Prunella Clough
British, 1919-1999
Represented by industry leading galleries.
Collected by major museums
Tate, Museum of Modern Art (MoMA)
Selected exhibitions
The Romantic Impulse: British Neo-Romantic Artists at Home & Abroad 1935-1959,
Osborne Samuel
Prunella Clough,
Annely Juda Fine Art
Highlight from 'Prunella Clough: Undiscovered Wastelands',
Osborne Samuel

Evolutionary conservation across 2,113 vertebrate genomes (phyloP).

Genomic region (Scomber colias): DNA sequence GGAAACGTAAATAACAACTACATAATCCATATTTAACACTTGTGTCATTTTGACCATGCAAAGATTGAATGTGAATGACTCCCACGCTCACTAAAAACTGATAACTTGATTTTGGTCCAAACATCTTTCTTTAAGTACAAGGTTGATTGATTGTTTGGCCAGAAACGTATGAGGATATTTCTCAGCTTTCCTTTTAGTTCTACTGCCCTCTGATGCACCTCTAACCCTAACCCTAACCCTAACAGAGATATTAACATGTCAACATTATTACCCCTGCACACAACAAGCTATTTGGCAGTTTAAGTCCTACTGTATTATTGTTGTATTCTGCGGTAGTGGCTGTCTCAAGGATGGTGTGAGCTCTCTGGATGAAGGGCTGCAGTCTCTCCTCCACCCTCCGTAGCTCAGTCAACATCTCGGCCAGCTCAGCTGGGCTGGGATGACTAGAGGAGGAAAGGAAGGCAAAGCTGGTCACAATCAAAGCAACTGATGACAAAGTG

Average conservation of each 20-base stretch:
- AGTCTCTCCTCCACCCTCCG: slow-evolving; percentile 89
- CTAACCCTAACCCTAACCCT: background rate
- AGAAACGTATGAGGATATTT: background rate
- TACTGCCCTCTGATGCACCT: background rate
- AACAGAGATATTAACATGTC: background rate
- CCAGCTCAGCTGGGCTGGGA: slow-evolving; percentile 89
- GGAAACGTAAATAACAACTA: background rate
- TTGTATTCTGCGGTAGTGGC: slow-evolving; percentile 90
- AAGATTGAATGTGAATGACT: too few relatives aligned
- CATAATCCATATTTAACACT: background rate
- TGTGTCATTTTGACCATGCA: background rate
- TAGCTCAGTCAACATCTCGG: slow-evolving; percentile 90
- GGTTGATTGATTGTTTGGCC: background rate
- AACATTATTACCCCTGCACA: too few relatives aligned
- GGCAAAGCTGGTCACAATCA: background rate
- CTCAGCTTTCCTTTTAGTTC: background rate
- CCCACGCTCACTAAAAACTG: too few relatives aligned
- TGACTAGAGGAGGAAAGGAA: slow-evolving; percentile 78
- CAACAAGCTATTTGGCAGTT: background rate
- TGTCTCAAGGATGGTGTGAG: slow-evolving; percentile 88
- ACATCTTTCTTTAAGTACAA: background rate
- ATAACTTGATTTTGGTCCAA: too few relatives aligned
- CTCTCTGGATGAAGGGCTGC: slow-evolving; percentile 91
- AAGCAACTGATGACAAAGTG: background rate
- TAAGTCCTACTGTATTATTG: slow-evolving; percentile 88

Though widely regarded as an abstract artist in her late career, Prunella Clough always included some figurative elements in her compositions, however subtle, and firmly believed in the intersection between art and everyday life. Her early work was characterized by its limited tonal palette and recurring themes of labor in urban landscapes. In the 1950s, Clough introduced organic plant forms into her compositions and produced her famous paintings of fishermen and dockworkers. Her palette, use of scale, and gesture became looser as her career progressed. Clough studied with the sculptor Henry Moore and, during World War II, she was employed as an engineer’s draughtsman and cartographer.